By a vote of 4-2, the Supreme Court reversed in part, and vacated and remanded in part, the judgment of the Second Circuit. In an opinion by Justice Kennedy, the Court held that (1) the limited reach of actions brought under Bivens v. Six Unknown Federal Narcotics Agents informs the decision whether an implied damages remedy should be recognized in this case; (2) considering the relevant special factors in this case, a Bivens-type remedy should not be extended to the "detention policy claims" -- the allegations that the executive officials and wardens violated the detainees' due process and equal protection rights by holding them in restrictive conditions of confinement, and the allegation that the wardens violated the Fourth and Fifth Amendments by subjecting the detainees to frequent strip searches -- challenging the confinement conditions imposed on the detainees pursuant to the formal policy adopted by the executive officials in the wake of the September 11 attacks; (3) the U.S. Court of Appeals for the 2nd Circuit erred in allowing the prisoner-abuse claim against Warden Dennis Hasty to go forward without conducting the required special-factors analysis; and (4) the executive officials and wardens are entitled to qualified immunity with respect to respondents' civil conspiracy claims. 

Justice Kennedy delivered the opinion of the Court with respect to Parts I, II, III, IV–A, and V, in which the Chief Justice and Justices Thomas and Alito joined. Justice Kennedy also delivered an opinion with respect to Part IV–B, in which the Chief Justice and Justice Alito joined. Justice Thomas filed an opinion concurring in part and concurring in the judgment. Justice Breyer filed a dissenting opinion, in which Justice Ginsburg joined. Justices Sotomayor, Kagan, and Gorsuch took no part in the consideration or decision of these cases. 

To discuss the case, we have David B. Rivkin, who is a Partner at Baker & Hostetler LLP.

Are Existing Civil Rights Policies Based on a Statistical Understanding That Is the Opposite of Reality? - Podcast

Civil Rights Practice Group Podcast
James P. Scanlan, Roger B. Clegg July 25, 2017

For decades, the DOJ’s civil rights enforcement policies regarding lending, school discipline, and criminal justice have been premised on the belief that relaxing standards and otherwise reducing the frequency of adverse outcomes will reduce percentage racial differences in rates of experiencing those outcomes.  Exactly the opposite is the case. Generally reducing any adverse outcome tends to increase, not decrease, percentage racial differences in rates of experiencing those outcomes. This Teleforum discussed whether the Sessions DOJ will be able to understand the statistical issues and, if so, how such understanding should affect civil rights enforcement policies. Click here to access materials referenced in this Podcast. Click here for Jim's website.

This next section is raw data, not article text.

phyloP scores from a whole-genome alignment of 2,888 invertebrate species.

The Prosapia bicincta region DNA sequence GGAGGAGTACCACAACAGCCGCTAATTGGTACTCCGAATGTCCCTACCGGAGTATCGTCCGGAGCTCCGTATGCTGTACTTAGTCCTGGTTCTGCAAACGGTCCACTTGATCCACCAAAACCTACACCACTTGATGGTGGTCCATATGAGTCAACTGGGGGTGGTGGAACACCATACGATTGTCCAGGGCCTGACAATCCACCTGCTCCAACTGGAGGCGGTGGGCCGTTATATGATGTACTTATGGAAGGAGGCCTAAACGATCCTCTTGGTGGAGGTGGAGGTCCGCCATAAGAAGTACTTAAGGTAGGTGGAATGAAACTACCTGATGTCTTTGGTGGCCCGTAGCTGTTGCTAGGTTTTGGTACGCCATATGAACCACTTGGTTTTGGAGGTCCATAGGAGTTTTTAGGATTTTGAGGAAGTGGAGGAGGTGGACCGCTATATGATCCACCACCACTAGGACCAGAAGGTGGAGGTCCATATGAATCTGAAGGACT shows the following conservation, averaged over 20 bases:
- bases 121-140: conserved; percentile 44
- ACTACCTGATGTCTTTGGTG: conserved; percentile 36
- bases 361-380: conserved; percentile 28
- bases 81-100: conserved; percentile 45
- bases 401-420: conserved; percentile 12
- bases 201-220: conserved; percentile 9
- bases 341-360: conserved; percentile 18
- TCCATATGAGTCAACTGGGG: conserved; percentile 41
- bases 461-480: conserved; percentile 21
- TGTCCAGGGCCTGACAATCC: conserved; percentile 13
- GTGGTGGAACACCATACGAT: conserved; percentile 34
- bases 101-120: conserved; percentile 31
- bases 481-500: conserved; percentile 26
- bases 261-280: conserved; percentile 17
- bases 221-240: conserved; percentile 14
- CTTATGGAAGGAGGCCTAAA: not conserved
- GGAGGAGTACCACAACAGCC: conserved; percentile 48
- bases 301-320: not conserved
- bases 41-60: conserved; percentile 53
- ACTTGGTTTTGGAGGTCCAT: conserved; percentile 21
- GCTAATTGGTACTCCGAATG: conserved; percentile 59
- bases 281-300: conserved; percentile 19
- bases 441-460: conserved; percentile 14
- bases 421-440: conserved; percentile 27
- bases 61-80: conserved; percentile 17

• James P. Scanlan, Attorney at Law
  • Moderator: Roger B. Clegg, President and General Counsel, Center for Equal Opportunity

Immigration Moratorium Back in the Court - Podcast

International & National Security Law Practice Group Podcast
Josh Blackman, Ilya Somin July 25, 2017

Eighteen days after the Supreme Court granted certiorari in Trump v. International Refugee Assistance Project and stay applications were granted in part, on July 14, 2017, Judge Watson of the District Court of Hawaii ruled that grandparents, grandchildren, aunts, uncles, and other relatives of people could not be prevented from entering the country as they qualified as persons with a “bona fide relationship” under the Supreme Court ruling.

On July 19, 2017, the Supreme Court upheld parts of the District Court order. Ilya Somin and Josh Blackman joined us again to discuss developments in the litigation of Executive Order 13780.


  • Prof. Josh Blackman, Associate Professor of Law, South Texas College of Law, Houston
  • Prof. Ilya Somin, Professor of Law, Antonin Scalia Law School, George Mason University